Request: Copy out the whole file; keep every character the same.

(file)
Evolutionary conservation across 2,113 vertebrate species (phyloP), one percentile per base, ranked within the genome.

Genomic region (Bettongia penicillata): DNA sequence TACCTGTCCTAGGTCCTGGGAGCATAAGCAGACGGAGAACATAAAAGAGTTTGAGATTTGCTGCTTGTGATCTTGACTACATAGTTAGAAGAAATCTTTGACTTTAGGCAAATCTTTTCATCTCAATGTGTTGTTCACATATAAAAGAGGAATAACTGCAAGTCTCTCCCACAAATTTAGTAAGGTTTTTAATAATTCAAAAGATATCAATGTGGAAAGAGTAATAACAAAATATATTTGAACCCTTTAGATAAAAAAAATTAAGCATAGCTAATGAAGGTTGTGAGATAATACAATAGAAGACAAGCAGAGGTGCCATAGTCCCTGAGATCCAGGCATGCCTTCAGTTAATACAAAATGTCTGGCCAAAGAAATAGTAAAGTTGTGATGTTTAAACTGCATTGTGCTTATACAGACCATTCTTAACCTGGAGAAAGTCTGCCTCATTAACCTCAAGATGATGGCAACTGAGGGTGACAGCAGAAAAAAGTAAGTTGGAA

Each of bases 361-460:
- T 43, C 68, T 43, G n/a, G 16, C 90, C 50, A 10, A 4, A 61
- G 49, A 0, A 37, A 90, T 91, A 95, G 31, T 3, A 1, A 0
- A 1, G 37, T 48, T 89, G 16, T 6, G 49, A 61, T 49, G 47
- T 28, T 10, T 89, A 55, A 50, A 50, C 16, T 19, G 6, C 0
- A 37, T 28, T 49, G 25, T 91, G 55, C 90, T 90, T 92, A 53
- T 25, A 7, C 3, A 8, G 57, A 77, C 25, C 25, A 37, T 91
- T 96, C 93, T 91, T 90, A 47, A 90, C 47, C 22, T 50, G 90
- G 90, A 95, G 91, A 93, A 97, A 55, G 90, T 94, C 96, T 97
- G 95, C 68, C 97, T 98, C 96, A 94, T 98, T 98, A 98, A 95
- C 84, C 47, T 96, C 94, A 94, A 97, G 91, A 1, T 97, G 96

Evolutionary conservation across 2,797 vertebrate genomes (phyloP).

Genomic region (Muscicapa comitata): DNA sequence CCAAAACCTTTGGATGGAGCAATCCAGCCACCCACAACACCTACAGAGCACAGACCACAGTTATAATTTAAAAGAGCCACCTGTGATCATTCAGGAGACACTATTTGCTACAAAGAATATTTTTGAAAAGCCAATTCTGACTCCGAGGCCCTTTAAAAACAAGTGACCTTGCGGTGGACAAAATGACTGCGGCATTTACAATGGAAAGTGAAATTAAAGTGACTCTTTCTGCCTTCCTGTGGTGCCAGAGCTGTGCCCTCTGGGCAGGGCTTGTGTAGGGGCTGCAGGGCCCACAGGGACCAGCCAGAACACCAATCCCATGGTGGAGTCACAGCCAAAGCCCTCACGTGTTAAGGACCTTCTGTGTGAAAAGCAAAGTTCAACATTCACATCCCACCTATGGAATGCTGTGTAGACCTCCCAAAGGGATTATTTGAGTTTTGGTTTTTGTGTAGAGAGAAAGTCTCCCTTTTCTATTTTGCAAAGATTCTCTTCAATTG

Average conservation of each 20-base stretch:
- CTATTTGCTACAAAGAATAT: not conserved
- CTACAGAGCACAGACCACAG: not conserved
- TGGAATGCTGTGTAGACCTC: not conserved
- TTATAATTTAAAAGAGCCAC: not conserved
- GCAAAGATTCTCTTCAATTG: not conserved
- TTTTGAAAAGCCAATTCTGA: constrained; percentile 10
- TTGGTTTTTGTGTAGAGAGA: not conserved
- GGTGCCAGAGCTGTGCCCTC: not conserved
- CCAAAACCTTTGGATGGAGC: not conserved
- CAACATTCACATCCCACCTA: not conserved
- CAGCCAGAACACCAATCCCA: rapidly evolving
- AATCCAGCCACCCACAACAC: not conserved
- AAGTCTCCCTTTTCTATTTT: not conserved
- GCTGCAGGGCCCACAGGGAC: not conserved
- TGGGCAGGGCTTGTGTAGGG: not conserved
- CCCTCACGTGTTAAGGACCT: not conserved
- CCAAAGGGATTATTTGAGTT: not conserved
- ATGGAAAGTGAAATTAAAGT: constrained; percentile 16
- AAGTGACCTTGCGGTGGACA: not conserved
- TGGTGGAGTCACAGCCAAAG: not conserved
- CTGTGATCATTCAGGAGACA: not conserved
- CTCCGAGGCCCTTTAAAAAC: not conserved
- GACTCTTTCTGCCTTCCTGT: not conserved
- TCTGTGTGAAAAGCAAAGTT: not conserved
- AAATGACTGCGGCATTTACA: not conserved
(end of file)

Evolutionary conservation across 2,113 vertebrate species (phyloP), one percentile per base, ranked within the genome.

Genomic region (Bettongia penicillata): DNA sequence TACCTGTCCTAGGTCCTGGGAGCATAAGCAGACGGAGAACATAAAAGAGTTTGAGATTTGCTGCTTGTGATCTTGACTACATAGTTAGAAGAAATCTTTGACTTTAGGCAAATCTTTTCATCTCAATGTGTTGTTCACATATAAAAGAGGAATAACTGCAAGTCTCTCCCACAAATTTAGTAAGGTTTTTAATAATTCAAAAGATATCAATGTGGAAAGAGTAATAACAAAATATATTTGAACCCTTTAGATAAAAAAAATTAAGCATAGCTAATGAAGGTTGTGAGATAATACAATAGAAGACAAGCAGAGGTGCCATAGTCCCTGAGATCCAGGCATGCCTTCAGTTAATACAAAATGTCTGGCCAAAGAAATAGTAAAGTTGTGATGTTTAAACTGCATTGTGCTTATACAGACCATTCTTAACCTGGAGAAAGTCTGCCTCATTAACCTCAAGATGATGGCAACTGAGGGTGACAGCAGAAAAAAGTAAGTTGGAA

Each of bases 361-460:
- T 43, C 68, T 43, G n/a, G 16, C 90, C 50, A 10, A 4, A 61
- G 49, A 0, A 37, A 90, T 91, A 95, G 31, T 3, A 1, A 0
- A 1, G 37, T 48, T 89, G 16, T 6, G 49, A 61, T 49, G 47
- T 28, T 10, T 89, A 55, A 50, A 50, C 16, T 19, G 6, C 0
- A 37, T 28, T 49, G 25, T 91, G 55, C 90, T 90, T 92, A 53
- T 25, A 7, C 3, A 8, G 57, A 77, C 25, C 25, A 37, T 91
- T 96, C 93, T 91, T 90, A 47, A 90, C 47, C 22, T 50, G 90
- G 90, A 95, G 91, A 93, A 97, A 55, G 90, T 94, C 96, T 97
- G 95, C 68, C 97, T 98, C 96, A 94, T 98, T 98, A 98, A 95
- C 84, C 47, T 96, C 94, A 94, A 97, G 91, A 1, T 97, G 96

Evolutionary conservation across 2,797 vertebrate genomes (phyloP).

Genomic region (Muscicapa comitata): DNA sequence CCAAAACCTTTGGATGGAGCAATCCAGCCACCCACAACACCTACAGAGCACAGACCACAGTTATAATTTAAAAGAGCCACCTGTGATCATTCAGGAGACACTATTTGCTACAAAGAATATTTTTGAAAAGCCAATTCTGACTCCGAGGCCCTTTAAAAACAAGTGACCTTGCGGTGGACAAAATGACTGCGGCATTTACAATGGAAAGTGAAATTAAAGTGACTCTTTCTGCCTTCCTGTGGTGCCAGAGCTGTGCCCTCTGGGCAGGGCTTGTGTAGGGGCTGCAGGGCCCACAGGGACCAGCCAGAACACCAATCCCATGGTGGAGTCACAGCCAAAGCCCTCACGTGTTAAGGACCTTCTGTGTGAAAAGCAAAGTTCAACATTCACATCCCACCTATGGAATGCTGTGTAGACCTCCCAAAGGGATTATTTGAGTTTTGGTTTTTGTGTAGAGAGAAAGTCTCCCTTTTCTATTTTGCAAAGATTCTCTTCAATTG

Average conservation of each 20-base stretch:
- CTATTTGCTACAAAGAATAT: not conserved
- CTACAGAGCACAGACCACAG: not conserved
- TGGAATGCTGTGTAGACCTC: not conserved
- TTATAATTTAAAAGAGCCAC: not conserved
- GCAAAGATTCTCTTCAATTG: not conserved
- TTTTGAAAAGCCAATTCTGA: constrained; percentile 10
- TTGGTTTTTGTGTAGAGAGA: not conserved
- GGTGCCAGAGCTGTGCCCTC: not conserved
- CCAAAACCTTTGGATGGAGC: not conserved
- CAACATTCACATCCCACCTA: not conserved
- CAGCCAGAACACCAATCCCA: rapidly evolving
- AATCCAGCCACCCACAACAC: not conserved
- AAGTCTCCCTTTTCTATTTT: not conserved
- GCTGCAGGGCCCACAGGGAC: not conserved
- TGGGCAGGGCTTGTGTAGGG: not conserved
- CCCTCACGTGTTAAGGACCT: not conserved
- CCAAAGGGATTATTTGAGTT: not conserved
- ATGGAAAGTGAAATTAAAGT: constrained; percentile 16
- AAGTGACCTTGCGGTGGACA: not conserved
- TGGTGGAGTCACAGCCAAAG: not conserved
- CTGTGATCATTCAGGAGACA: not conserved
- CTCCGAGGCCCTTTAAAAAC: not conserved
- GACTCTTTCTGCCTTCCTGT: not conserved
- TCTGTGTGAAAAGCAAAGTT: not conserved
- AAATGACTGCGGCATTTACA: not conserved